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Why You Shouldn't Wait to Get Your Cognoscopy:

Updated: Aug 9, 2021

Everyone knows to get a colonoscopy when they’re around 45-50 years old for early screening for colon cancer. But what if there was a screening test for neurological disorders and decline?


Unbeknownst to most, there is! In 2014, Dr. Bredesen, an expert in neurodegenerative diseases, created the cognoscopy. This revolutionary protocol analyzes laboratory and cognitive texting to identify contributors to cognitive decline.


While testing for neurodegenerative decline is appropriate at any age, you should begin to consider a cognoscopy around age 40, or even sooner, in order to enact preventative measures if applicable.


Cognoscopy 101:


After decades of studying Alzheimer’s Disorder and other neurodegenerative diseases, Dr. Bredesen determined there are 36 identifiable causes, or “holes”, of neurological decline. Implementing preventative mechanisms to fill up these holes through holistic treatment, can reverse or avert the development of neurological diseases.


Mechanisms to solve the 36 causes include:


Dr. Bredesen recommends all adults 45 years or older should undergo a cognoscopy to ensure proper neurological functioning. For those with a family history of neurological decline or diseases, Bredesen recommends testing earlier and more often.


A cognoscopy will analyze genetic variations that contribute to Alzheimer’s such as the APOE4, cognitive assessments, metabolic, hormonal, and lifestyle factors. The protocol is only three simple steps:

  1. A series of blood tests that pinpoint risk factors for dementia.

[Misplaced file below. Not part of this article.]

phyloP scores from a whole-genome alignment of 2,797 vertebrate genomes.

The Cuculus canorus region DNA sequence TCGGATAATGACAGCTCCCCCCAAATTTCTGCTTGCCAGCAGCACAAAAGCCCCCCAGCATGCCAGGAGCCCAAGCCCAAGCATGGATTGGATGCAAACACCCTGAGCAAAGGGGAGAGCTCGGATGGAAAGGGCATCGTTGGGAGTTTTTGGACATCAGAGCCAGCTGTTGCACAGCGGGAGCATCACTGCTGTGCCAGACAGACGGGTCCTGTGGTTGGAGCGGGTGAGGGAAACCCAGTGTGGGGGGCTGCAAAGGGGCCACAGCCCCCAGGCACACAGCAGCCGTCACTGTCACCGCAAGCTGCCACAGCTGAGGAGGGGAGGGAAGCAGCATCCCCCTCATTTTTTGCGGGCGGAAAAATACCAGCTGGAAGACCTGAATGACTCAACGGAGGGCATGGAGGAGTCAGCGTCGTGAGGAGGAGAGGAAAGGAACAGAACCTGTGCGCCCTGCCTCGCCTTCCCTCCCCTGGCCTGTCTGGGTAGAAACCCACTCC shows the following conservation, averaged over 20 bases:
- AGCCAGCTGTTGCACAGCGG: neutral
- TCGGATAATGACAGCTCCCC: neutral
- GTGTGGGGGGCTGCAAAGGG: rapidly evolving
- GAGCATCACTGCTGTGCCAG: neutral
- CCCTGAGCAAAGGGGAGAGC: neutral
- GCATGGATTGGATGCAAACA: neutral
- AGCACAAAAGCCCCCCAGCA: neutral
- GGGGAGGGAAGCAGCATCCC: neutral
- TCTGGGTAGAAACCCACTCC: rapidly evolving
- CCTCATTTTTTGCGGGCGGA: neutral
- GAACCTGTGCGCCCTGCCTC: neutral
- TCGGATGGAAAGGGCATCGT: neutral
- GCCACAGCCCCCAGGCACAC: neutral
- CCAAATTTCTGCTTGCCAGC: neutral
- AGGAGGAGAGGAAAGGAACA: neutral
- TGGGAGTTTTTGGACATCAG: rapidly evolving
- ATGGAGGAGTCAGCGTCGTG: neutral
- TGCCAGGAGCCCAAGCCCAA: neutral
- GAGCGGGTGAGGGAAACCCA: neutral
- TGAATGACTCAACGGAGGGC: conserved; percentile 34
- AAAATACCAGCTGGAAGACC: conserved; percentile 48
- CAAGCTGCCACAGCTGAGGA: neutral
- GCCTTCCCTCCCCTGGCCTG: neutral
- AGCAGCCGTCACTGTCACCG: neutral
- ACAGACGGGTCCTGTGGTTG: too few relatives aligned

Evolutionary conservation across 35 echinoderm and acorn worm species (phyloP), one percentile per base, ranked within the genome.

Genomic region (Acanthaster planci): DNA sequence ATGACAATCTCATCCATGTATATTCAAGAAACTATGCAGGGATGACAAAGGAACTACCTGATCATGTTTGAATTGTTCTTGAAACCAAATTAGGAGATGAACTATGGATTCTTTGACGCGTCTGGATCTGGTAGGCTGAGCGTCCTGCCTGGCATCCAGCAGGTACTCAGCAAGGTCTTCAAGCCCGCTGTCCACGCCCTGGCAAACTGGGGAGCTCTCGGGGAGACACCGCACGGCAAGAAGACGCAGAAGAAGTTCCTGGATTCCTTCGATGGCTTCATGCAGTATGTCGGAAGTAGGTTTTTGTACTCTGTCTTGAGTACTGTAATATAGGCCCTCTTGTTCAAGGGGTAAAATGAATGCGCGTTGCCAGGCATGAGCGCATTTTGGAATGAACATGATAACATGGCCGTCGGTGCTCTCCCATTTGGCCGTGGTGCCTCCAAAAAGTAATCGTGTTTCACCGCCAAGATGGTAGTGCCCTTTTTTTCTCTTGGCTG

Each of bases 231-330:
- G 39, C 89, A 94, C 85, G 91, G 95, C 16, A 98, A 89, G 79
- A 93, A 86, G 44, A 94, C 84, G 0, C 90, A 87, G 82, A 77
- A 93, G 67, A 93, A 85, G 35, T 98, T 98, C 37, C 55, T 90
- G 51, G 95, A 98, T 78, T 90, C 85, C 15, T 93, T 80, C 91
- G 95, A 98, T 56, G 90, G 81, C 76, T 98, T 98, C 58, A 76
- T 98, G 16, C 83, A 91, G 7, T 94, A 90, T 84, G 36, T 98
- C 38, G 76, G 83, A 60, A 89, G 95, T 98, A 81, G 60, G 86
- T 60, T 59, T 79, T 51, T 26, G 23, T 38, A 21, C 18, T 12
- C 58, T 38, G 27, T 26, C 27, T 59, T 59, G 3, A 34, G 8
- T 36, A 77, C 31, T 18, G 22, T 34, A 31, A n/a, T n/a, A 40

1. The blood tests will look for insulin resistance, chronic inflammation, nutrients, a decrease in trophic support for your brain, and exposure to biotoxins or chemotoxins.

  2. A set of simple cognitive assessments that indicate current areas of concern.

  3. An MRI scan with volumetrics. (This step is only recommended for those who already have cognitive symptoms or scored low enough to suggest cognitive impairments on the assessment)


It is important to note that a cognoscopy does not follow “normal” nutrient or hormone levels. This is because “normal” standards do not signify a lack of risk factors. Rather, Dr. Brederson recommends holding every patient to the same optimal levels as competitive athletes. Many asymptomatic people have 10-25 different contributors, and unless these are addressed early, cognitive impairment may progress.


But the importance of undergoing a cognoscopy goes far beyond neurological decline. A cognoscopy will simultaneously address the following issues:

  • Metabolic issues

  • Inflammation

  • Toxicity

  • Hormone imbalance

  • Gut health

  • Nutrient deficiencies

  • Cognitive stimulation

  • Lifestyle factors that contribute to the pathology such as poor sleep, lack of exercise, stress, and a high sugar diet.


Essentially, a cognoscopy acts as a more intuitive check-up for both your physical and mental health. But a cognoscopy is currently the only method of identifying risk factors for neurodegenerative diseases and cognitive decline.